Theresa May appears to have managed a breakthrough in the Brexit talks this morning, although perhaps not in the way she intended. Underlining who has real control of the situation, the EU Commission has declared "sufficient progress" has been made to go to a stage two.
Although everyone is politely pretending that everyone has got what they wanted, it seems to me that the breakthrough essentially consists of the UK saying yes to what the European Union asked for months ago. Moreover, the absence of effective mechanisms to make the situation unclear in ways that will just have to be made clearer during the remaining period.
Thankfully it appears that there will be no hard border with the Republic or down the Irish Sea. During the "transition" period, according to Donald Tusk, the UK will be governed by EU law including the jurisdiction of the European Court of Justice. The Irish government spokesman told everyone that "stated commitment to maintain full alignment with those rules of the internal market and customs union which, now or in the future, support north-south cooperation, the all-island economy and the protection of the Good Friday agreement.”
Those two statements sound to me that we will be in the Single Market for at least two years following "Brexit" in March 2019. In the cases of the "areas covered by the Good Friday Agreement" _ whatever they may be _ we are apparently going to stay in the Single Market in perpetuity.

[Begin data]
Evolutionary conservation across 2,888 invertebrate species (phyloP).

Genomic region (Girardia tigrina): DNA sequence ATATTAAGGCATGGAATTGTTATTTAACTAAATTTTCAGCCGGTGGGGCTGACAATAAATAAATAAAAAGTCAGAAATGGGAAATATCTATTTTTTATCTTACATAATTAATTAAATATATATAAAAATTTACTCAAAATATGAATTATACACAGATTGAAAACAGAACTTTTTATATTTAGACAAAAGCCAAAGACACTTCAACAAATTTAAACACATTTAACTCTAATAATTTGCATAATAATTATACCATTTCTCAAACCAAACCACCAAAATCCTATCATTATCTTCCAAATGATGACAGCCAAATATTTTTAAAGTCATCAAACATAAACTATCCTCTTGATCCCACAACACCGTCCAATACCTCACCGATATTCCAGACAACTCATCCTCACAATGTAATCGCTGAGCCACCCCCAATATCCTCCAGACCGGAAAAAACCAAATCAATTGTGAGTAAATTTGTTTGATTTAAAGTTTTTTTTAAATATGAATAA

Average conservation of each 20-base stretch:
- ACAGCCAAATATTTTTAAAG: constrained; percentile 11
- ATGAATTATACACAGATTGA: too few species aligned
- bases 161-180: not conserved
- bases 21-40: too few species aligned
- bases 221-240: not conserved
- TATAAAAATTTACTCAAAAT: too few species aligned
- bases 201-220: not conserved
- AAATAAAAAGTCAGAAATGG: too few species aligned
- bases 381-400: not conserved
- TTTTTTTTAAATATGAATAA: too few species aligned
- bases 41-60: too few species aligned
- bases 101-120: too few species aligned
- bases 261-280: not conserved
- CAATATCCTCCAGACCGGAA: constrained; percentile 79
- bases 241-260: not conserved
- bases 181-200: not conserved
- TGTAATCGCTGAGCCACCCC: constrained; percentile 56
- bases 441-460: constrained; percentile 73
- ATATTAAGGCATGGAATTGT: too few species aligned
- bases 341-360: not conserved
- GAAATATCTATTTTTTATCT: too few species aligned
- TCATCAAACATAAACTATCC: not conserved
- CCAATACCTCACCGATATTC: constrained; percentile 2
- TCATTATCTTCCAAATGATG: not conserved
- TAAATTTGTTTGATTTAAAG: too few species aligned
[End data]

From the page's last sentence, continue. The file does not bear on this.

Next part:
I would imagine that will leave the stronger pro-EU parts of the UK plenty of scope to demand that we also permanently remain in the Single Market in economic sectors that matter to them. For instance I would expect both Scotland and London to want to remain in the Single Market for Financial Services.
The agreement also apparently means that EU citizens in the UK will retain the same rights as they had before, which I am glad of since I know that this has been a real source of anxiety for many people. According to the Guardian (at 8.23am today), the Taoiseach said that "Everyone born in Northern Ireland will retain their right to EU citizenship." If so that seems to create new category of UK citizen, one who remains a citizen of the European Union despite the UK leaving it. That strikes me as very odd and I would think would worry the DUP in terms of Northern Ireland drifting to the Republic, an understandable concern to anyone who knows some Irish history. Personally, I would have thought many people in the rest of the UK would envy that right and want a similar deal, if only because it will make travel around the EU easier.
It is beginning to sound as if Brexit will mean the UK obeying all the EU rules but having no representation at the EU decision making bodies, as well as making a payment of around £39 billion to the European Union. Still footing the bills and becoming a rule taker rather than a rule maker.
I imagine that Jacob Rees-Mogg feels rather as if his gun dog brought something deeply unpleasant out of the swamp this morning to lay at his feet.